EXPECT_CALL( *weather_station, rainfall() )
        .WillOnce( Return(5.0) );
    UserInterface ui( weather_station );
    EXPECT_EQ( UserInterface::Heavy, ui.rain() );
}

TEST( WeatherStationUserInterface, wind_should_be_light )
{
    auto weather_station = std::make_shared<MockWeatherStation>();
    // GMock: specify out parameter values using SetArgPointee
    EXPECT_CALL( *weather_station, wind(_,_) )
        .WillOnce( DoAll( SetArgPointee<0>( WeatherStation::North ),
                          SetArgPointee<1>( 0.5 )) );
    UserInterface ui( weather_station );
    EXPECT_EQ( UserInterface::Light, ui.wind() );
}

TEST( WeatherStationUserInterface, predictions_are_displayed )
{
    auto weather_station = std::make_shared<MockWeatherStation>();
    // GMock: inject more complex logic using C++11 lambdas,
    // and pattern match on the input value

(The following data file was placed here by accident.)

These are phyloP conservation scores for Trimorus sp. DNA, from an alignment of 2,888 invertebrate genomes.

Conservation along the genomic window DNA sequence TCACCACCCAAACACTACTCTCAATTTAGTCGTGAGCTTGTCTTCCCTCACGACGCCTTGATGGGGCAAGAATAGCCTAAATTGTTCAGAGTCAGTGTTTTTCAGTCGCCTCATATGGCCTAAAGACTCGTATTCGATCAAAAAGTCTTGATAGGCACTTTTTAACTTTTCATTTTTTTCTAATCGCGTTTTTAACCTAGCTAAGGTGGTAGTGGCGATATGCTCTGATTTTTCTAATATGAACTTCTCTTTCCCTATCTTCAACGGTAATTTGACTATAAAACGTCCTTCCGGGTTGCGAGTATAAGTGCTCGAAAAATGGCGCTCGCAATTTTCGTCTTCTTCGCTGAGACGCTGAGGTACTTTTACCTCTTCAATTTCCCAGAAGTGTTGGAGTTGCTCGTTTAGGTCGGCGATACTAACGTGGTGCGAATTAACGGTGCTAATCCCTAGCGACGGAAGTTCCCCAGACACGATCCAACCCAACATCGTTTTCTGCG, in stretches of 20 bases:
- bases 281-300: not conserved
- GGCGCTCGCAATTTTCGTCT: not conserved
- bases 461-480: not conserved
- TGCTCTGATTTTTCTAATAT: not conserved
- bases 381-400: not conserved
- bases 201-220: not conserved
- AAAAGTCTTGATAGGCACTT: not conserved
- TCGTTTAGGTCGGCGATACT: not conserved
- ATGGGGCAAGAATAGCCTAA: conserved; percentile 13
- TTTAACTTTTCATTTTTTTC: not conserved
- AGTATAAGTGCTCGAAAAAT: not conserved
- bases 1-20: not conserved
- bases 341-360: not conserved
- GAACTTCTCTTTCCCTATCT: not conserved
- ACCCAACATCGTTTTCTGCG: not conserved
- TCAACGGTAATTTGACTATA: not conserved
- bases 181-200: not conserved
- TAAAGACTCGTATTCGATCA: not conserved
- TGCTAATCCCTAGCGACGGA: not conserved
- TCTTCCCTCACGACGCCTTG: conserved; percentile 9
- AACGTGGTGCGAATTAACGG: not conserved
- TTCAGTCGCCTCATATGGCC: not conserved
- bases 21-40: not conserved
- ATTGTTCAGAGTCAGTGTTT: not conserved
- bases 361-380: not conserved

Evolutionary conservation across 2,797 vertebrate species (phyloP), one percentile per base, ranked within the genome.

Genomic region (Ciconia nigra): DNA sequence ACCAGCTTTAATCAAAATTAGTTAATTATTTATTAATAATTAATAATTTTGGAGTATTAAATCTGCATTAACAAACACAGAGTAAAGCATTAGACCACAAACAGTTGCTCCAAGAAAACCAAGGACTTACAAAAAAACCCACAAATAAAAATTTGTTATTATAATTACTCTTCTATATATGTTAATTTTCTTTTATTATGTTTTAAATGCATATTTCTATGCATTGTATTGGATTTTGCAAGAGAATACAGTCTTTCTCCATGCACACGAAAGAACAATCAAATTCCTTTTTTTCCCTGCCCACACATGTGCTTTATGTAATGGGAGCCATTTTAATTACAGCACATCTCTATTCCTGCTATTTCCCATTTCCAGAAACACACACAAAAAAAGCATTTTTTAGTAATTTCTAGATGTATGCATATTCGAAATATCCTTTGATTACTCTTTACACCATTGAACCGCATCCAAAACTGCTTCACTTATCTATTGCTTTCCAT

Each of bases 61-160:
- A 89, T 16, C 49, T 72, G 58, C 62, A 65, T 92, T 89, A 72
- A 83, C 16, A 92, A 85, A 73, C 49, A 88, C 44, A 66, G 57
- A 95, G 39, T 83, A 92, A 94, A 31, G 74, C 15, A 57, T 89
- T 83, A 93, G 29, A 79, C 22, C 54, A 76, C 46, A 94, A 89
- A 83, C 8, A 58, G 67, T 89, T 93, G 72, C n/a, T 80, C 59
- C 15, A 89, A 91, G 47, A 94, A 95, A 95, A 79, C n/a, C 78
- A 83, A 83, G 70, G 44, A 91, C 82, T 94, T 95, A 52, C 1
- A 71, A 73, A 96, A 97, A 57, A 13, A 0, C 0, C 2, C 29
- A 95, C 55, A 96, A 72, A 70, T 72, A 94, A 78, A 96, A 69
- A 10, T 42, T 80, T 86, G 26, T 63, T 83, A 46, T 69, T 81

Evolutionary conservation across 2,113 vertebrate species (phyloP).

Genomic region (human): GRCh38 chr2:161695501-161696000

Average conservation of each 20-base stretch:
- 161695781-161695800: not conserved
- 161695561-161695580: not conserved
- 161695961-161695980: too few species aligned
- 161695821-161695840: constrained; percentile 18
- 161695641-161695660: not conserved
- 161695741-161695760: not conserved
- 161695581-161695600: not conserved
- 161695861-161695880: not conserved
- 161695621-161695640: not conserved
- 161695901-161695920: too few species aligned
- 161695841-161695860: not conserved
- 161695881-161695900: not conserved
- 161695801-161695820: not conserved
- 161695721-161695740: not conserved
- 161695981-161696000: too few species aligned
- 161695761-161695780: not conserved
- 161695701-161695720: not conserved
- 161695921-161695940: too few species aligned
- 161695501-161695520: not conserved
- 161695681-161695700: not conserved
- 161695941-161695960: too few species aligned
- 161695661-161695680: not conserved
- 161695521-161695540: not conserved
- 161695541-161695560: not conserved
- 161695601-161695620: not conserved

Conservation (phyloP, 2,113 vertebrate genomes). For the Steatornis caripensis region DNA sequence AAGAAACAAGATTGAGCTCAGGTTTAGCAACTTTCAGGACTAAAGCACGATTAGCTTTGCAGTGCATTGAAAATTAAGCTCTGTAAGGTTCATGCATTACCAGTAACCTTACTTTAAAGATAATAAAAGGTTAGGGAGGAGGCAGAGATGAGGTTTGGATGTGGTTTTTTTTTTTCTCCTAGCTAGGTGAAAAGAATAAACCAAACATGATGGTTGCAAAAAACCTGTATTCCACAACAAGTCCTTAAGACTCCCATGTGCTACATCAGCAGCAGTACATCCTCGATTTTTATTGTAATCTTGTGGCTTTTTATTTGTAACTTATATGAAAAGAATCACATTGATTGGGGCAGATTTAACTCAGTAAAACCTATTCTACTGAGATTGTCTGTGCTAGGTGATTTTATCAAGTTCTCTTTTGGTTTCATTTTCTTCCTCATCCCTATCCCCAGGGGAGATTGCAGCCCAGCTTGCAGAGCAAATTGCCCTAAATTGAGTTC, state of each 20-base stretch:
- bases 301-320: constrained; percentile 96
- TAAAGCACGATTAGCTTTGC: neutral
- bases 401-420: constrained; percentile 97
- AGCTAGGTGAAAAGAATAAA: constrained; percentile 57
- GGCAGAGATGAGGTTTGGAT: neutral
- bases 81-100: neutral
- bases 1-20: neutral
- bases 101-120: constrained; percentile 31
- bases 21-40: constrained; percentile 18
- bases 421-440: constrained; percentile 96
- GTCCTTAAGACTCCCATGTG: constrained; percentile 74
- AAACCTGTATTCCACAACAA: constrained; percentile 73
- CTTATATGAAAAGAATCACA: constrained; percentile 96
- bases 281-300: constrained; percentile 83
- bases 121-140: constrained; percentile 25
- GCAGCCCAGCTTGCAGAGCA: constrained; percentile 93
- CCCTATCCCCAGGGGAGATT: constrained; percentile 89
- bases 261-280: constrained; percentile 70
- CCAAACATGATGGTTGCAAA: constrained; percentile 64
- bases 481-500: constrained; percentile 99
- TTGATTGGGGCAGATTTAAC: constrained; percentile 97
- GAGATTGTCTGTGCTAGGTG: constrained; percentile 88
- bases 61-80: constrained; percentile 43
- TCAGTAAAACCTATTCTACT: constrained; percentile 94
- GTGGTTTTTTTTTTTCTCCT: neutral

EXPECT_CALL( *weather_station, prediction(WeatherStation::Optimistic) )
        .WillOnce( Invoke( []( WeatherStation::Outlook _ ) -> std::string
            {
                return "Sunny";
            }) );
    EXPECT_CALL( *weather_station, prediction(WeatherStation::Pessimistic) )
        .WillOnce( Invoke( []( WeatherStation::Outlook _ ) -> std::string
            {
                return "Overcast";
            }) );

    UserInterface ui( weather_station );
    auto predicted_range = ui.predict_range();
    EXPECT_EQ( "Sunny", predicted_range.first );
    EXPECT_EQ( "Overcast", predicted_range.second );
}

When you run the executable, it’s easy to spot if the tests pass or fail:
WeatherStationOutput

As a bonus, Visual Studio 2012 has neat integration for GoogleTest:
WeatherStation

See also